Understanding the Link Between Fibromyalgia Fever & Fibromyalgia

Are you getting fever-like symptoms with fibromyalgia? Ever wondered if a fever is a symptom of fibromyalgia?

The short answer is no, fibromyalgia does not cause fevers. However, fibromyalgia flare-ups may be the culprit for this feeling.

During a flare-up, you may experience a sensation similar to fever, despite the absence of any infection.

This article will help you understand the flu-like symptoms and how it differs from true infectious fevers. You'll learn what causes it and we'll equip you with strategies to deal with this feeling.

What is "fibromyalgia fever"?

Fibromyalgia fever is essentially a 'fever-like' episode that some people with fibromyalgia experience during a flare. This symptom can complicate the already intricate task of managing fibromyalgia, as it mimics the sensations of a fever without the presence of any actual infection.

Symptoms associated with fibromyalgia fever

Fever symptoms associated with fibromyalgia can include feeling warmer, sweating more, and overall discomfort.

These symptoms may resemble those of a typical fever – which is defined as when your body temperature rises to 38 degrees Celsius or 100.4 degrees Fahrenheit or above – but an important difference is that with a fibro fever your actual body temperature won't be raised. This means that even though you might feel very hot, if you measure your temperature with a thermometer, the reading will be below 38C/100.4F.

Fibro fever-like symptoms typically occur alongside the deep, widespread pain that is a hallmark of fibromyalgia, predominantly affecting the muscles and soft tissues.

What is causing the fibromyalgia fever-like sensations?

If you have fibromyalgia your body may process sensory input, such as temperature, differently to other people. This can lead to difficulties in regulating your internal body temperature.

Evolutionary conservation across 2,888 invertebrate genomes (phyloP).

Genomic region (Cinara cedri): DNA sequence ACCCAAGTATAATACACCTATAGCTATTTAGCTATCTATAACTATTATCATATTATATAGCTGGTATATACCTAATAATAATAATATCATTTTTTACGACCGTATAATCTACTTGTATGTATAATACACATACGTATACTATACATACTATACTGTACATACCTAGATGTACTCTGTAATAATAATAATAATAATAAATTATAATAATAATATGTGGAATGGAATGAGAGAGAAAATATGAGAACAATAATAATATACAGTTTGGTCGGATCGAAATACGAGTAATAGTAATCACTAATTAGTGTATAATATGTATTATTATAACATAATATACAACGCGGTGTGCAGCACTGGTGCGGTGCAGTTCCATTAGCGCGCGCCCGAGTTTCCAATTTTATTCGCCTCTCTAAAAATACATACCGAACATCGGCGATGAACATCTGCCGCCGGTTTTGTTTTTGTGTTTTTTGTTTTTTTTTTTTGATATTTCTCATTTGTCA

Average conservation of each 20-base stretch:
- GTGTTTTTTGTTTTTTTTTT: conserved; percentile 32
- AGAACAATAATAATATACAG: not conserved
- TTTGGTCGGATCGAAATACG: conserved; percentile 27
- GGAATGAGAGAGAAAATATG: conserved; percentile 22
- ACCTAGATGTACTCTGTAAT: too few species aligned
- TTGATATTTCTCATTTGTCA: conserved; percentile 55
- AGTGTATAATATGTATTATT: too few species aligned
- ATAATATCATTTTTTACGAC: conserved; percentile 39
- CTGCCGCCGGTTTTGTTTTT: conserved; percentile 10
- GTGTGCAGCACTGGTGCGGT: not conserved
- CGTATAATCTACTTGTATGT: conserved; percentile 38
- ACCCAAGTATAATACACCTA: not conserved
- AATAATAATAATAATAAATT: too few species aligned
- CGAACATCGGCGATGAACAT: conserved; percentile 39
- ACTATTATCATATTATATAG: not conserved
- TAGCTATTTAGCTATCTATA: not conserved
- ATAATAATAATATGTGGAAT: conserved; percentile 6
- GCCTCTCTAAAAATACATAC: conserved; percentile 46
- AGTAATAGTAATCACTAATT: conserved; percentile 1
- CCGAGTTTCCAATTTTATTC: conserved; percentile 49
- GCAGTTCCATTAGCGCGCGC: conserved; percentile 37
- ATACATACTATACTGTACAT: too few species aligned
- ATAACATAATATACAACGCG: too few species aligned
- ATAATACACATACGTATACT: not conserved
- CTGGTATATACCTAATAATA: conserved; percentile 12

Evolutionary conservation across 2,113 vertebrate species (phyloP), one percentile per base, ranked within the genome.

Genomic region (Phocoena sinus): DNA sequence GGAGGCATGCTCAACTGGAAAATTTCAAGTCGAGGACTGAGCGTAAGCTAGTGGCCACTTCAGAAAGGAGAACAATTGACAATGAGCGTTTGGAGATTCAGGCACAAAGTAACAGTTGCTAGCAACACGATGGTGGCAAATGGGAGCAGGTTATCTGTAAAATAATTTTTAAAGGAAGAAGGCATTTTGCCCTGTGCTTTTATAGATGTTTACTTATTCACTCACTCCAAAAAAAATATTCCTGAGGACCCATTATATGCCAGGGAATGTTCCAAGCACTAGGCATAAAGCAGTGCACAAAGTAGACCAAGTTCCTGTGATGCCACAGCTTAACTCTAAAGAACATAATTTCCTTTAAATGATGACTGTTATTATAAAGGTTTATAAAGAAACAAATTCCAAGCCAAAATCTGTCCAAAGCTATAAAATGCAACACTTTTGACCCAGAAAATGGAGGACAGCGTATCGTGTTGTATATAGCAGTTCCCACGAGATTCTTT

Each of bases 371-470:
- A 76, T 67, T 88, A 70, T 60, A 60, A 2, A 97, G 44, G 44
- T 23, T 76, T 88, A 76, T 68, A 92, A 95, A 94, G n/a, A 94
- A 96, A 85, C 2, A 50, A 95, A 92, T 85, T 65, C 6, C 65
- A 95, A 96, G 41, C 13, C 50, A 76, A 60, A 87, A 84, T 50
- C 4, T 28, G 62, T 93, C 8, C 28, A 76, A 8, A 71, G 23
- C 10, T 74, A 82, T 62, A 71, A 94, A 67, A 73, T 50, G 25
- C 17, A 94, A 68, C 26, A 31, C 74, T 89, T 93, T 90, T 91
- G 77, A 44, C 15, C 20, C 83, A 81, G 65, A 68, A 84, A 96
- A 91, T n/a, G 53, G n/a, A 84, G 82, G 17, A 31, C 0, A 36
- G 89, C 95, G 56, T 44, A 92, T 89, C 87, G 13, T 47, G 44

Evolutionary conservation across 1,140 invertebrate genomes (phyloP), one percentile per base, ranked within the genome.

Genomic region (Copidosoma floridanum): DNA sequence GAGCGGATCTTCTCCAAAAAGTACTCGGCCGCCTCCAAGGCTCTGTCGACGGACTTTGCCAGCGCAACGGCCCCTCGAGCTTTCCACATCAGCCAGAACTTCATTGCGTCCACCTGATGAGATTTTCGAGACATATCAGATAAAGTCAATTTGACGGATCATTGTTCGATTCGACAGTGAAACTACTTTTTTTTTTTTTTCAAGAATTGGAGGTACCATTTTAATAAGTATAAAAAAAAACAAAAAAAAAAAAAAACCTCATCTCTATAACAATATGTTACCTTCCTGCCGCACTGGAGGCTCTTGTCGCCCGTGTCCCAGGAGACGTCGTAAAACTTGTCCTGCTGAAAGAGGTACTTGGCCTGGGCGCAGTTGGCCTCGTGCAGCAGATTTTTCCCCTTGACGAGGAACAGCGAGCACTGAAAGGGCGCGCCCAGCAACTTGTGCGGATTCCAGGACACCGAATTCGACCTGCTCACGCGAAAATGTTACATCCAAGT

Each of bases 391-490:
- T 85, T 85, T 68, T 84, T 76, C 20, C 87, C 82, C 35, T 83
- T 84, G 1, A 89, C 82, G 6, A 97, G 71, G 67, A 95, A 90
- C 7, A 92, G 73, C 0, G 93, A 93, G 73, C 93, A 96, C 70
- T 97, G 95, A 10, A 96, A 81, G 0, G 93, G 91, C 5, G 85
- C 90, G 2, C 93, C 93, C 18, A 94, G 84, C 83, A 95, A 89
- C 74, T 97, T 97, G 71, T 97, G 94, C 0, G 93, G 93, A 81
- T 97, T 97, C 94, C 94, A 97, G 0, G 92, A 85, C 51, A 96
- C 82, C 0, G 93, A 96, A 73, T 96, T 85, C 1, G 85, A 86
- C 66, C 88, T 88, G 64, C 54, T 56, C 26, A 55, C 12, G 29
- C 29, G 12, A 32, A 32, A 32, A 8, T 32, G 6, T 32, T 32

This challenge not only heightens your pain sensitivity but can also cause a misperception of body heat and its regulation.

The psychological burden of stress may also contribute to an increase in core body temperature, which could explain the fever-like sensations. This temperature regulation is controlled by nerve pathways within the central system that are responsible for managing the body's automatic functions.

Autonomic dysfunction & temperature sensitivity

You might find your autonomic nervous system behaving unpredictably, leading to challenges in maintaining a stable internal environment, particularly in terms of body temperature. Such dysfunctions can cause you to feel intense heat or an abnormal chilliness, even when external temperature conditions haven't changed.

What is the difference between fever pain & fibromyalgia pain?

It's important to differentiate between a genuine fever and the feverish sensations associated with fibromyalgia. One of the main differences is that fibromyalgia doesn’t cause coughs and congestion.

True fevers typically come with additional symptoms such as shivering, body aches, and an immune response indicative of an ongoing infectious disease.

If you have fibromyalgia and you are exhibiting symptoms similar to the flu and it is persistent and recurring, seek medical guidance. This could suggest an underlying infection.

Monitoring symptoms

To distinguish between symptoms associated with fibromyalgia and true fevers, monitor your symptoms and discuss these with your doctor.

Tracking your symptoms of fibromyalgia, especially those that mimic fever, can help you and your doctor to distinguish between fever and fibromyalgia flare-ups.

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Managing symptoms of fibromyalgia fever

You have multiple coping mechanisms at your disposal to manage your fibromyalgia fever. Knowing that people with fibromyalgia frequently experience fever-like symptoms without actually having a temperature can give you the courage to take proactive steps to improve your health.

These techniques can improve the way that you manage your fibromyalgia symptoms by promoting a lifestyle that is conducive to improved symptom relief.

Lifestyle adjustments

You can make a few easy lifestyle changes to effectively control the symptoms of fibromyalgia fever. These include:

  • drinking more water
  • dressing comfortably and in loose-fitting and cool clothing